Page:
Summary: Moses was a worker for God. Hebrews 11 shows how he gave up pleasures and the palaces of Egypt for the pain and pressure of leadership. He was looking for a reward. Can we do that in Christ?

Last week we started a study on what the Bible says about work. We noticed that the very first two chapters of the Bible introduces God as a worker. God worked six days creating everything, then God rested on the seventh day setting up a divine pattern for a work week for us. When God made man and woman, He created us in His image and likeness and part of our expression of this image is in our working and resting in the rhythm of the divine example.

But then sin came and the curse that caused frustration in our labors. We heard from Solomon in Ecclesiastes that work is good, but then you die! Vanity! What do you get for all your labors and work? You get to leave it to someone else! And, Solomon says, “Who knows if he will be wise or a fool! Yet someone else gets to have everything you poured your heart and soul into! No fair!”

I don’t know about you, but Solomon seems a bit negative to me. Solomon was the wise king who refused himself no pleasure, but for all his adventures and workings Solomon still had to die; it all had to come to an end. That seems to have bummed Solomon out. Eccls 3:9 What does the worker gain from his toil? 10 I have seen the burden God has laid on men. 11 He has made everything beautiful in its time. He has also set eternity in the hearts of men; yet they cannot fathom what God has done from beginning to end. 12 I know that there is nothing better for men than to be happy and do good while they live. 13 That everyone may eat and drink, and find satisfaction in all his toil—this is the gift of God. 14 I know that everything God does will endure forever; nothing can be added to it and nothing taken from it. God does it so that men will revere him.

God gets to labor and enjoy His works forever! That is partly why men revere God. Solomon’s frustration is that he can’t do that. He doesn’t have that kind of control over things he works for, so he says, “It is all vanity! Striving after the wind!”

Last week that’s sort of where we left off. I told you the story of Sam Walton and closed out with a glance at the work of God through Jesus and our invitation to come be a fellow-worker with God in Christ.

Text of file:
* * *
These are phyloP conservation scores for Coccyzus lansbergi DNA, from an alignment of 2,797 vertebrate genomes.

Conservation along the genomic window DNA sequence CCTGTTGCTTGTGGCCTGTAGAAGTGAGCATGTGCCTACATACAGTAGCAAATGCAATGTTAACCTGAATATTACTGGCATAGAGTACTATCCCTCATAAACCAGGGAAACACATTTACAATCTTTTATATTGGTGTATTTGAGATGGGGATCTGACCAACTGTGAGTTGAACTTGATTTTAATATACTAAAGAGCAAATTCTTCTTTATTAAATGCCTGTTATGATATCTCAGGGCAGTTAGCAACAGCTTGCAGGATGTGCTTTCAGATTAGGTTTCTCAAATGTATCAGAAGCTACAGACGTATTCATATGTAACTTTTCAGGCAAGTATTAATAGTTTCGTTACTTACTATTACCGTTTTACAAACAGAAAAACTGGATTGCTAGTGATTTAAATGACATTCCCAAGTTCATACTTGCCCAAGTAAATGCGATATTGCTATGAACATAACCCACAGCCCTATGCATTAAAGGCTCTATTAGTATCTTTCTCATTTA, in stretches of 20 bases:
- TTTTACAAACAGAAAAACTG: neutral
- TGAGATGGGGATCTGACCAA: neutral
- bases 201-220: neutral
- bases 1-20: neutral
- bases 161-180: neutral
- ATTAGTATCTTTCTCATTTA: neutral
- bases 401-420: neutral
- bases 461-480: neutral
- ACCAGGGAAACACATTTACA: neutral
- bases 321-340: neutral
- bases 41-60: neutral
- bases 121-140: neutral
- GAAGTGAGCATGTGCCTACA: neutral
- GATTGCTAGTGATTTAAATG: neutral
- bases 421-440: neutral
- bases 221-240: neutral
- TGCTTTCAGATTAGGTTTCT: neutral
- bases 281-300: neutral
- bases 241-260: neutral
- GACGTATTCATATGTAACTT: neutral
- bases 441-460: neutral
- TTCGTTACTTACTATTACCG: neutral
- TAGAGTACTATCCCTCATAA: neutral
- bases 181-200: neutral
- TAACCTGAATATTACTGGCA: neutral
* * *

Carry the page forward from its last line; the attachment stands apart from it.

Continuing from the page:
This week let’s take a brief look at one of the great fellow workers with God in the Old Testament. He is not alone, but he did rise high above his peers. Moses. What an amazing leader of God’s people. Moses left the palaces of Egypt, then the world’s most powerful nation, and ran away to the desert region of Midian, in the northwest of present day Saudia Arabia. Hebrews 11 tells us 24 By faith Moses, when he had grown up, refused to be known as the son of Pharaoh’s daughter. 25 He chose to be mistreated along with the people of God rather than to enjoy the pleasures of sin for a short time. 26 He regarded disgrace for the sake of Christ as of greater value than the treasures of Egypt, because he was looking ahead to his reward. 27 By faith he left Egypt, not fearing the king’s anger; he persevered because he saw him who is invisible.

Moses grew up in royalty. He received the best education and had the good life before him.

Stop right there. Think about that. How many people work hard to attain what Moses got by providence? He’s got it all! Moses had at his fingertips everything Solomon had, but Moses gave it all up. Was that a rash decision? What would you say to someone who gave up a high paying position and left home and family behind to do mission work for the Lord in some far away place? Would you want that for your kids?

Moses was born for God’s purpose. He was a Hebrew, not an Egyptian. God had plans for Moses that would make his name stand out throughout human history thereafter. It all involved a work that Moses was called to do. Just imagine if Moses had ignored his Hebrew heritage when he saw that slave driver beating one of the Hebrew slaves. Had Moses not done the hard things, had he not given up his royal life, his life would almost certainly have disappeared from human history. We wouldn’t know anything about Moses today. God would have fulfilled His purposes through someone else, but Moses would have missed the very work that stamped his name into immortality.

Praise God, Moses became a fellow worker with God. In doing so, Moses became more and more like God. Also, in doing so Moses became more and more dependent on God and did more and more difficult things.

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